Many European leftists regard Americans as hopelessly reactionary. This view demonstrates a lamentable ignorance of American history. I hope that this short study will serve at least partially to correct the error. Americans are neither more nor less revolutionary than anybody else. What is true, as Marx pointed out long ago, is that social being determines consciousness. For several decades after 1945, for the special reasons that we have outlined above, capitalism entered into a phase of upswing. It was the greatest economic fireworks display in history. The main beneficiary was the U.S.A. The living standards of most Americans increased (some more than others, it is true). This was the material basis for a major psychological change. The idea was widely accepted that capitalism was “delivering the goods”. Workers are generally very practical people, and pragmatism has sunk deeper roots in America than any other country. “If it ain’t broke, don’t fix it” is a wise old American saying.
Under these conditions the old revolutionary traditions of U.S. labor, old traditions that went back to the Knights of Labor, passing through the Labor Uprising of 1877, the Chicago Martyrs, the Wobblies, and the class struggles of the 1920s and 1930s, receded from the collective consciousness and were largely forgotten. The new generation knew little of them. In that sense, the knot of history was broken. There is no automatic mechanism whereby the traditions of the working class, the lessons of past victories and defeats can be transmitted from one generation to another. The only mechanism that can fulfil this role is the revolutionary party. The absence of a Marxist revolutionary party with deep roots in the working class in America is a serious problem. It means that the class can only learn through its own experience: this is a slow and painful process that can take decades. This is a situation that must be remedied in the coming period.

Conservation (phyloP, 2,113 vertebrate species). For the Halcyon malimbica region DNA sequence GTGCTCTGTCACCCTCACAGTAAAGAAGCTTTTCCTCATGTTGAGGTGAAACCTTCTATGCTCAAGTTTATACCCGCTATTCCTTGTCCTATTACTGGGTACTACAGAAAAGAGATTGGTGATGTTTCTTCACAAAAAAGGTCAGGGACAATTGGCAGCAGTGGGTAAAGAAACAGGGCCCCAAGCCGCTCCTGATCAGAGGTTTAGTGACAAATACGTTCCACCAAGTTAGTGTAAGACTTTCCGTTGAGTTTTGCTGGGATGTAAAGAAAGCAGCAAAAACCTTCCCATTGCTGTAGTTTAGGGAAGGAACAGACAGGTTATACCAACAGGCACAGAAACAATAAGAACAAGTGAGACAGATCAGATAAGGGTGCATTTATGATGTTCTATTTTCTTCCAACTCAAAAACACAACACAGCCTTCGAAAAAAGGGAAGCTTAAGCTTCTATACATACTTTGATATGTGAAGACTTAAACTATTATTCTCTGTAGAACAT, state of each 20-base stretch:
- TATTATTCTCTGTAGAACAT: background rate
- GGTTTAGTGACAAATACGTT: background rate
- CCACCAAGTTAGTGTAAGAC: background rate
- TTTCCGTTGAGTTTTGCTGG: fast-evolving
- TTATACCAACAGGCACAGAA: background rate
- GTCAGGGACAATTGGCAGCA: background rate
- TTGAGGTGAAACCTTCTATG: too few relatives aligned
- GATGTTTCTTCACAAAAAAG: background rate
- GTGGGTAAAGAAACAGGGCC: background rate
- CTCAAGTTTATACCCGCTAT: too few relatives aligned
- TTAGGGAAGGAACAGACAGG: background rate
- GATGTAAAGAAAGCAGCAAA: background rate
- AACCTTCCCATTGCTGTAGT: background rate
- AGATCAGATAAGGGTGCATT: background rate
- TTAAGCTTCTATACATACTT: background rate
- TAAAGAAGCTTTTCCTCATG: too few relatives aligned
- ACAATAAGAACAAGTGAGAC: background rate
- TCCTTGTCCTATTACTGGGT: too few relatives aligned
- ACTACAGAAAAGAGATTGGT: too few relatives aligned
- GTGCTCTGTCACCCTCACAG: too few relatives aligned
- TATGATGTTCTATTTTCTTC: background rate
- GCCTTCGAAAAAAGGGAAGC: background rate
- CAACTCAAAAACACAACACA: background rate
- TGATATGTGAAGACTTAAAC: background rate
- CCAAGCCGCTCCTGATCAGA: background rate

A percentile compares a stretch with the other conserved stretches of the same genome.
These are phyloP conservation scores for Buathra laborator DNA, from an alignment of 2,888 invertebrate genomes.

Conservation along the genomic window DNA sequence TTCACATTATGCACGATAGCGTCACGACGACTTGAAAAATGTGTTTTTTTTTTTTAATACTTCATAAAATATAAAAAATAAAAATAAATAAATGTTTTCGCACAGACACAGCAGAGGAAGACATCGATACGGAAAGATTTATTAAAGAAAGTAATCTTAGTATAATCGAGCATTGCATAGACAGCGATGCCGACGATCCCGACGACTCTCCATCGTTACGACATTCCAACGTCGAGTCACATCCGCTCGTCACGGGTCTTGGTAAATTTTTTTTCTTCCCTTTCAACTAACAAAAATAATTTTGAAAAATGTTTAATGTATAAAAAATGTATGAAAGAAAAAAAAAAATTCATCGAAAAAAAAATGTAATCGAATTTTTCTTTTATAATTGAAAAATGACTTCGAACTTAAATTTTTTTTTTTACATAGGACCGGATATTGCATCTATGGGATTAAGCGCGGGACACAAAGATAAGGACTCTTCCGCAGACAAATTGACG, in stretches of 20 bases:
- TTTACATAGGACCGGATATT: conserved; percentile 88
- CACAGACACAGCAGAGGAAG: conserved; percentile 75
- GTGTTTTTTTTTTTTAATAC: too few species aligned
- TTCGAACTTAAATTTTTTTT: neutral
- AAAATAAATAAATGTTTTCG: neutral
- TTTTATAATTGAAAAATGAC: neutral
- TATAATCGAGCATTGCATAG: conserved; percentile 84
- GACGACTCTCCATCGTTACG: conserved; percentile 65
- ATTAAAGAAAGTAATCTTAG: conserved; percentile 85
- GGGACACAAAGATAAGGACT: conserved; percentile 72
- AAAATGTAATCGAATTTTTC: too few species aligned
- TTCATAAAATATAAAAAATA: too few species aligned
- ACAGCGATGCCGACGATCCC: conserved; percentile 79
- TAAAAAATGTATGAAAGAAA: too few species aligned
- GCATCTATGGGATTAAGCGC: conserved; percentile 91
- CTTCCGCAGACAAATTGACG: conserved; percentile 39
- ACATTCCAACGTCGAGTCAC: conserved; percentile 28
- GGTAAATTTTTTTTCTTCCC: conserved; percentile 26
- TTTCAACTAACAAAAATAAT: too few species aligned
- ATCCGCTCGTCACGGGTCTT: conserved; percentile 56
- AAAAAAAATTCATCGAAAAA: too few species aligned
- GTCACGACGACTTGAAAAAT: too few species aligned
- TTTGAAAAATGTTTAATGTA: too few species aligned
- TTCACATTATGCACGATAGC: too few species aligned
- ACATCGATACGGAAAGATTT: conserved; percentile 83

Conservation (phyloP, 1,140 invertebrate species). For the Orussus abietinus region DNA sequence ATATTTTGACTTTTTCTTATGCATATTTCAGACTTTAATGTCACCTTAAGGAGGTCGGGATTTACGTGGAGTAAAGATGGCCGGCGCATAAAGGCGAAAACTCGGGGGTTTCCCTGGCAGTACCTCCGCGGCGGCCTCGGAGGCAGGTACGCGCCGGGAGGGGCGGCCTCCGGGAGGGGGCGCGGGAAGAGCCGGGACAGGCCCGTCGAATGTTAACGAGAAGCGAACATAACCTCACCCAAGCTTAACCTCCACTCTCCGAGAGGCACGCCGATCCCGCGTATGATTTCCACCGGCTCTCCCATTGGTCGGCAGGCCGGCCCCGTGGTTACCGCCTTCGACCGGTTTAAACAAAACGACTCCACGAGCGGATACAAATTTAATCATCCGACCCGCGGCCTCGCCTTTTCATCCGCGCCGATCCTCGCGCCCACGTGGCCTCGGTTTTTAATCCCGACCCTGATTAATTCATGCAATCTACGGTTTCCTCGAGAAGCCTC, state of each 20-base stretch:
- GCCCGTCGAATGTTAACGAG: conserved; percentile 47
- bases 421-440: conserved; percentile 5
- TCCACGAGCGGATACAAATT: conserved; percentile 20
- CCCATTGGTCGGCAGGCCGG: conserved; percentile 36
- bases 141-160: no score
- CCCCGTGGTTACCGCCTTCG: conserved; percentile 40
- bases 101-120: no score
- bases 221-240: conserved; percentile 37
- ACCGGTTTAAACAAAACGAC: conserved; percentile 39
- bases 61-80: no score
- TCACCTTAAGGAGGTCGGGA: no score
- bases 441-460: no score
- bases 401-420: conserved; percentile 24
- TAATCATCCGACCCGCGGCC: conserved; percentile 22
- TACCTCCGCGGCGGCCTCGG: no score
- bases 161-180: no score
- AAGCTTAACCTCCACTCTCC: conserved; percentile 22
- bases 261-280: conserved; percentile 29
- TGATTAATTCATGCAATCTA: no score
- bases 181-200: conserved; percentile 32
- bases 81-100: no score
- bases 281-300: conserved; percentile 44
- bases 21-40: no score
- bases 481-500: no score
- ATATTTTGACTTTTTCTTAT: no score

Although politically speaking the American workers are not as educated as their European counterparts and lack a class party through which to express their interests and aspirations, even in a distorted and incomplete manner, this by no means signifies that they lack class-consciousness. What they lack in political organization they have made up for in terms of industrial organization and militancy. On the industrial front the American workers have had a tradition that is second to none. It is true that, as in Europe, the American unions are under attack and the control of a bureaucracy that does its best to suffocate the militancy of the rank and file. The capitalist class does its best to corrupt and bribe the union tops. Through the bureaucracy of the unions, the influence of bourgeois ideology, class collaboration and so on, can percolate down into the working class. In particular, the leaders of the big unions are linked to the Democrats, just as the British union leaders were linked to the Liberals in the 19th century. But this situation was the logical consequence of the long years of economic upswing and prosperity. It did not survive in Britain, and will not survive the new period of storm and stress into which we are now heading in the United States.